Among other allegations, Authenticom claims that CDK and Reynolds entered into an illegal agreement in February 2015 to eliminate competition in the market.

Moves ‘cripple’ Authenticom

That and other alleged moves, such as blocking dealers’ access to Authenticom, deactivating dealership logins to the La Crosse company’s systems and alleging that its systems are not secure, have “crippled it,” the suit contends.

Authenticom, which counters that its computer systems are almost impenetrably secure, “will soon be out of business if that conduct is not promptly enjoined,” the suit contends.

Cottrell declined comment on the suit, other than the particulars in the complaint.

A CDK spokesman issued a statement saying, “CDK does not comment in detail on matters in litigation. We can state, however, that the Authenticom complaint is meritless, and we welcome the opportunity to defend ourselves at the proper time.

“As we have said previously: We will not compromise the integrity of our systems or the security of our customers’ data,” the statement said.

Reynolds officials have not responded to a request for their reaction to the suit, and a court official said hearings on a preliminary injunction request and on the suit itself have not been set.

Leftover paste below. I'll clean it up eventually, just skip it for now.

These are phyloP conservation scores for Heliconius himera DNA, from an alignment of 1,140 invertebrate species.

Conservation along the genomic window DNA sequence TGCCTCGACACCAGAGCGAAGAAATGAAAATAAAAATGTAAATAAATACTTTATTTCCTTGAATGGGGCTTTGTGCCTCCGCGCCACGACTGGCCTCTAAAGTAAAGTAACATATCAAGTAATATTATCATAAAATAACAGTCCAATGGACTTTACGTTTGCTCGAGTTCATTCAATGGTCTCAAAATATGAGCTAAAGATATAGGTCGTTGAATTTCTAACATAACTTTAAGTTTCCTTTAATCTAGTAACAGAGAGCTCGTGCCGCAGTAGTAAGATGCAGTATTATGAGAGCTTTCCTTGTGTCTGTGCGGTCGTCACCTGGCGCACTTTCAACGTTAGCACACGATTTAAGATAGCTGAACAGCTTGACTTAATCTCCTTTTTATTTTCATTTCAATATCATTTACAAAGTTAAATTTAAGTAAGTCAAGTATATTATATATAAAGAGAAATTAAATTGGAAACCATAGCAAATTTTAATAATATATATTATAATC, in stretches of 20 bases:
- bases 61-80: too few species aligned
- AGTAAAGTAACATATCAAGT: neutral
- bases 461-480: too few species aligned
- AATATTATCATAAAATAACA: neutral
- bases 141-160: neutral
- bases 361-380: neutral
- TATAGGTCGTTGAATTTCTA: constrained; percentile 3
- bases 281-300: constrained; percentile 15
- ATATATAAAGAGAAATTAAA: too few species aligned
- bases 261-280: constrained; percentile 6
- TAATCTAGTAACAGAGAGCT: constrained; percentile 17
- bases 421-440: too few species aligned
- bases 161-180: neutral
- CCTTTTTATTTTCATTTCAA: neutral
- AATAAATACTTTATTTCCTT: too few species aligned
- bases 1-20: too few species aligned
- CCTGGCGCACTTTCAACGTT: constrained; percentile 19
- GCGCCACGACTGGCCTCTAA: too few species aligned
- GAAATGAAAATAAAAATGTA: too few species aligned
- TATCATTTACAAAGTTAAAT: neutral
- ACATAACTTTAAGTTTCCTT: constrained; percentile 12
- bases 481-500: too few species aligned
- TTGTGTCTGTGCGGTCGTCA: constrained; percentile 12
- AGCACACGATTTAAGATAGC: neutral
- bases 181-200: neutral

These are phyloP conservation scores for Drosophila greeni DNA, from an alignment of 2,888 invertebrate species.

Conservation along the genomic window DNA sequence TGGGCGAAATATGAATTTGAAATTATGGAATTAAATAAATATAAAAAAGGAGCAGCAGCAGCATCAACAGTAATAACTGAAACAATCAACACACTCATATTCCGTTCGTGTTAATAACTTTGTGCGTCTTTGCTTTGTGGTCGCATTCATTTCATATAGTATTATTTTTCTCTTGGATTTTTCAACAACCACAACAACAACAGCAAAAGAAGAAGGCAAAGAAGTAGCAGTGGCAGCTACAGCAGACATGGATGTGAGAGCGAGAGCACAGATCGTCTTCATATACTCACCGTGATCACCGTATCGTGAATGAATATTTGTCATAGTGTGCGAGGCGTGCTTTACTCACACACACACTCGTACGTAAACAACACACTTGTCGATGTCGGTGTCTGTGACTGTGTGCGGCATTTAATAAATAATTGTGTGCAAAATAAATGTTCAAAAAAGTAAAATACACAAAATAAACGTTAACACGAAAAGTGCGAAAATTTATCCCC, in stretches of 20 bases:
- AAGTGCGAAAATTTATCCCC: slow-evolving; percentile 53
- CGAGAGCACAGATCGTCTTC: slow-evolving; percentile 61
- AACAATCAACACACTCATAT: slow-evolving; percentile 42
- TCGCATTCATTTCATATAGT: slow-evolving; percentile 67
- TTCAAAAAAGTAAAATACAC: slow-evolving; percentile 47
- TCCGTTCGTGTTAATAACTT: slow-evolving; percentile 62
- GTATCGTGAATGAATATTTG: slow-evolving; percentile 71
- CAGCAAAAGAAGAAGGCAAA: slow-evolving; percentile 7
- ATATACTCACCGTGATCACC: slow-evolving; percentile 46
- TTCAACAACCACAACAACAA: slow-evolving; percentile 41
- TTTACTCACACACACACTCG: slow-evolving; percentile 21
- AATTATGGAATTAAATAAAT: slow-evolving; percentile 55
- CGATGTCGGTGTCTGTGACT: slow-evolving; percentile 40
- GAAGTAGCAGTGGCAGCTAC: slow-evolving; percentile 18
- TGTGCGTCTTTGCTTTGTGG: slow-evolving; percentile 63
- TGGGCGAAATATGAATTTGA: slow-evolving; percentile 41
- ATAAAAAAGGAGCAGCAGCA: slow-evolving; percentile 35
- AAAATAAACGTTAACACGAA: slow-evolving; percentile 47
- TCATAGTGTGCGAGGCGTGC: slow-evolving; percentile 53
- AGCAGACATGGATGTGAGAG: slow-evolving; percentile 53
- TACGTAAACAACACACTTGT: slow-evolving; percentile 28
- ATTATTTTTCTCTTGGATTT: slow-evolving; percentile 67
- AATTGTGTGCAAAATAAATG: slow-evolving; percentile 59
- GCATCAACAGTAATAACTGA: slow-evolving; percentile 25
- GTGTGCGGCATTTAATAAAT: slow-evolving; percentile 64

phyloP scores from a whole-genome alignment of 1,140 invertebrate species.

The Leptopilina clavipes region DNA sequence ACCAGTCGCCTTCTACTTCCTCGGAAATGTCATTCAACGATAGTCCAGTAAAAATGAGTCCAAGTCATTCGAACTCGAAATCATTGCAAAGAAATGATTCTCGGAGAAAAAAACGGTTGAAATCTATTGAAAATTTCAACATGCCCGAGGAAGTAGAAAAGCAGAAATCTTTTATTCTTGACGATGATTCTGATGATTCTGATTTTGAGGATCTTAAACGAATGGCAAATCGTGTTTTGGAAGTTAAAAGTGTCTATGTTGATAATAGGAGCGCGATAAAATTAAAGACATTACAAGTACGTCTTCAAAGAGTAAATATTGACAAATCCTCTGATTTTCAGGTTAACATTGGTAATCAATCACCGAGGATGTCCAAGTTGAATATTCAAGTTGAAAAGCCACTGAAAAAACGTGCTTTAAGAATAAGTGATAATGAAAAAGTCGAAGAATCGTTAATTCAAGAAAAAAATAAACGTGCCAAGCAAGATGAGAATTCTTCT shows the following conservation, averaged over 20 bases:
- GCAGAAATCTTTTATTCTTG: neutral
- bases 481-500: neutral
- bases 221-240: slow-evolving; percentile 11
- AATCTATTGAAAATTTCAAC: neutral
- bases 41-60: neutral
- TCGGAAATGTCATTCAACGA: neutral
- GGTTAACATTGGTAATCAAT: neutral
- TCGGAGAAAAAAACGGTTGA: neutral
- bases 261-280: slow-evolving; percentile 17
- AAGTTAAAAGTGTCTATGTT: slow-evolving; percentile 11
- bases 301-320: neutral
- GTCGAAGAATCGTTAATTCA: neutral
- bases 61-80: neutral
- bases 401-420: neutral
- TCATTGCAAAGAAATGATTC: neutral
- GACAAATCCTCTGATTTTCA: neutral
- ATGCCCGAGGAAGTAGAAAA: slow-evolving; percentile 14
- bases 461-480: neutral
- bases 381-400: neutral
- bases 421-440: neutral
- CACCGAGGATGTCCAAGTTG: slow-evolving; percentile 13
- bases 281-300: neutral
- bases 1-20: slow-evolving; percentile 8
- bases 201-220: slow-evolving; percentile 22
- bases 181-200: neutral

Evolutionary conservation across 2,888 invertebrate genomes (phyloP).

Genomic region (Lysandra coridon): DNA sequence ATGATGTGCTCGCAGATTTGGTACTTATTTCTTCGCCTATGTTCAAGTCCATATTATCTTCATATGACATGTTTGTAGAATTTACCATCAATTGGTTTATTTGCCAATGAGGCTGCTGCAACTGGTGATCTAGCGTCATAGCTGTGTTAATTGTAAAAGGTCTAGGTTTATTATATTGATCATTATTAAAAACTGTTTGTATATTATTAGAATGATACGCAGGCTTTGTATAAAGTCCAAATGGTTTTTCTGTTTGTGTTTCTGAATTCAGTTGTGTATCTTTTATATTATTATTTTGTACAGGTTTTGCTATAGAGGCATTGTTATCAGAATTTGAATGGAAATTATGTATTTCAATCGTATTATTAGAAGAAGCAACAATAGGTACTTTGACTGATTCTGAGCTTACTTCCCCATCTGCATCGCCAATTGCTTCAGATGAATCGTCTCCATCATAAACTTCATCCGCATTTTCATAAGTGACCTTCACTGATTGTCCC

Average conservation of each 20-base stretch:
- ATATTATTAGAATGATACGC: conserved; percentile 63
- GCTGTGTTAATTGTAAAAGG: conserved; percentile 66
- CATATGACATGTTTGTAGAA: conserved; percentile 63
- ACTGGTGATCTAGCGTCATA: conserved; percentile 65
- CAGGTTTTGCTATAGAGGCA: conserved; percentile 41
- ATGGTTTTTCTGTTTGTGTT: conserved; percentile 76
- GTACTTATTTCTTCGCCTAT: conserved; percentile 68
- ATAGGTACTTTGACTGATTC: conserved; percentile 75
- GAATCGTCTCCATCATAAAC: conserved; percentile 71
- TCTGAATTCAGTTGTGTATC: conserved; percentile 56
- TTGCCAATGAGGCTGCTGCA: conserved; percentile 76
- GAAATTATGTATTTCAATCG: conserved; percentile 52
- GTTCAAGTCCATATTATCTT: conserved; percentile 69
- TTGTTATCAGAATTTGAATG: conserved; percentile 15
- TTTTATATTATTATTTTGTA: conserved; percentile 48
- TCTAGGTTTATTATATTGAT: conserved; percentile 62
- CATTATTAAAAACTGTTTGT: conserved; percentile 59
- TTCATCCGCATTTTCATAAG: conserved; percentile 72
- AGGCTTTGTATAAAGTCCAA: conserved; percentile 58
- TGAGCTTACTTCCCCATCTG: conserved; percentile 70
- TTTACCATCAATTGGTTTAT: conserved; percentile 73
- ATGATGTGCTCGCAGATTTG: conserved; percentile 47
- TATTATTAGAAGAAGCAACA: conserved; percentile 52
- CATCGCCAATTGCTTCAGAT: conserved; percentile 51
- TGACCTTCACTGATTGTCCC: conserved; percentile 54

Authenticom also cites widespread angst among car dealerships because “CDK and Reynolds have powerful leverage over car dealerships, and they use that leverage to protect their dominant positions and constrain dealers’ behavior.”

For their part, many dealers have told CDK and Reynolds to stop blocking Authenticom, according to the suit.

“The dealers have made clear that the data is theirs, that they control access to it, and that the disabling of Authenticom has interrupted their operations and caused economic harm. But CDK and Reynolds have rejected the dealers’ objections,” according to Authenticom’s suit.

Many dealers contend that Authenticom’s products and services are superior to those of CDK and Reynolds.

Insisting that dealership complaints against the two big dogs are too numerous to list, Authenticom’s suit cites several, including the following from a Lexus dealer in California.

“I believe that CDK has no right to deny me access to my own data. By extension, I also retain my rights to distribute my data to chosen vendors who meet my strict criteria for data security,” the dealer wrote. “With each vendor requiring different kinds of data extraction, I feel it would be far more effective to support Authenticom and DealerVault, to build a great single point of extracted data, and plug my vendors into their ecosystem.”

Authenticom has developed a stellar reputation for its contributions to downtown La Crosse redevelopment, with its extensive renovations to its Doerflinger offices, where bright décor and a casual atmosphere have been home to its growth to more than 120 employees. Current employee numbers were unavailable Tuesday.